Babb's Bridge

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Babb's Bridge
WindhamME BabbsBridge 2.jpg
Babb's Bridge in September 2014
Babb's Bridge is located in Maine
Babb's Bridge
Babb's Bridge is located in the United States
Babb's Bridge
Nearest cityGorham, Maine/Windham, Maine
Coordinates43°45′58″N 70°26′53″W / 43.76611°N 70.44806°W / 43.76611; -70.44806Coordinates: 43°45′58″N 70°26′53″W / 43.76611°N 70.44806°W / 43.76611; -70.44806
Arealess than one acre
Built1843 (1843)
NRHP reference #09000088[1]
Added to NRHPSeptember 7, 1972

Babb's Bridge is a covered bridge spanning the Presumpscot River on Hurricane Road, between the towns of Gorham and Windham in Cumberland County, Maine. Built in 1976, it is a replica of a 19th-century bridge that stood on the site until destroyed by fire in 1973. The 1973 bridge was listed on the National Register of Historic Places in 1972.[1]

Description and history[edit]

Babb's Bridge is located on the Presumpscot River, carrying Hurricane Road between central-western Windham on the east side and northern Gorham on the west side. It is a single-span queenspost truss bridge, with a total structure length of 79 feet (24 m) and a width of 13 feet 9 inches (4.19 m). Its end portals have a posted height limit of 10 feet (3.0 m). It is covered by a gabled roof, and its side and end walls are finished in vertical board siding.[2]

The present bridge is a reconstruction, dedicated in 1976, of an earlier bridge, which was destroyed by arson in 1973. The exact date of construction of the older bridge is a matter of debate. Some sources give a date as early as 1843, while the state and other sources maintain a date of 1864. The 19th-century bridge was listed on the National Register of Historic Places in 1972 as a joint effort of the Windham and Gorham Historical Societies. Following its destruction, the towns petitioned the state to build a replica, instead of replacing the bridge with a modern structure of steel and concrete. The present bridge was built, in part as a community effort with donated materials and labor, using techniques that might have been used in the construction of the original.[2]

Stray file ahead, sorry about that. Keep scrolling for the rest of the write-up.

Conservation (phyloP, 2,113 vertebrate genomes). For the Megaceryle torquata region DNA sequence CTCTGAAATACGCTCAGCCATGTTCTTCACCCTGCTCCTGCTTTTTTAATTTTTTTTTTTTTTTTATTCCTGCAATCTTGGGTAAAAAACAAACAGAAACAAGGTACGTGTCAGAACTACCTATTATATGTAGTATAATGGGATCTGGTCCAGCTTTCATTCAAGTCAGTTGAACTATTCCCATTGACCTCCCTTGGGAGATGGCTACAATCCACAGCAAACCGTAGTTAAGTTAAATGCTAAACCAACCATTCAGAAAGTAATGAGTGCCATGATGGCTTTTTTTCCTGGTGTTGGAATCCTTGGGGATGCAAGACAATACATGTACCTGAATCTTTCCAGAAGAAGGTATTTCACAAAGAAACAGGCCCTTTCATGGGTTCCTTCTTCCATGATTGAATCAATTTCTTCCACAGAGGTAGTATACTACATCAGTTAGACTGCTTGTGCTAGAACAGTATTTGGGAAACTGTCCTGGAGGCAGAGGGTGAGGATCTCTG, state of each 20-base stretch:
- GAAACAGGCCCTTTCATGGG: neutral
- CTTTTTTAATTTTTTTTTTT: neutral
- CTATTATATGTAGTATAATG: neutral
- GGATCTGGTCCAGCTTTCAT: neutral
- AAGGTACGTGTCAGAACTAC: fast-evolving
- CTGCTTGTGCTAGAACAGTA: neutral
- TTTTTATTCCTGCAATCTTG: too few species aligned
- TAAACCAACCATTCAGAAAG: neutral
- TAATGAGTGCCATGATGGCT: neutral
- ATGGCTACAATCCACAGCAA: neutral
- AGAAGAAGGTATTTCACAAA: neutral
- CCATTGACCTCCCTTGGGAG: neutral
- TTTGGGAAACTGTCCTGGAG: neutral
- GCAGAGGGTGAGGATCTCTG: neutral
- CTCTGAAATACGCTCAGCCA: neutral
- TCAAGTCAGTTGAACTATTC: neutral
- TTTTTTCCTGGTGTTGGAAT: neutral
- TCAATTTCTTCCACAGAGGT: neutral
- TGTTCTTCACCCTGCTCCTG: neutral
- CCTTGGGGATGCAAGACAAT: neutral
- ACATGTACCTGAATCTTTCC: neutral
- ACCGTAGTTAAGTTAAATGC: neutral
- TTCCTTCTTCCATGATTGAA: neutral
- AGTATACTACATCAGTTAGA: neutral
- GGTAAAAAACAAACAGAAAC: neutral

In 2014, vandals cut holes in its roof to allow people to jump into the river below.[3]

See also[edit]

References[edit]

  1. ^ a b National Park Service (2010-07-09). "National Register Information System". National Register of Historic Places. National Park Service.
  2. ^ a b Evans, Benjamin; Evans, June (2012). New England's Covered Bridges: A Complete Guide. UPNE. pp. 36–37. ISBN 9781611683851.
  3. ^ Pelletier, Jared (September 16, 2014). "Vandals cut holes in roof of landmark covered bridge in Windham". Bangor Daily News. WGME. Retrieved 23 November 2014.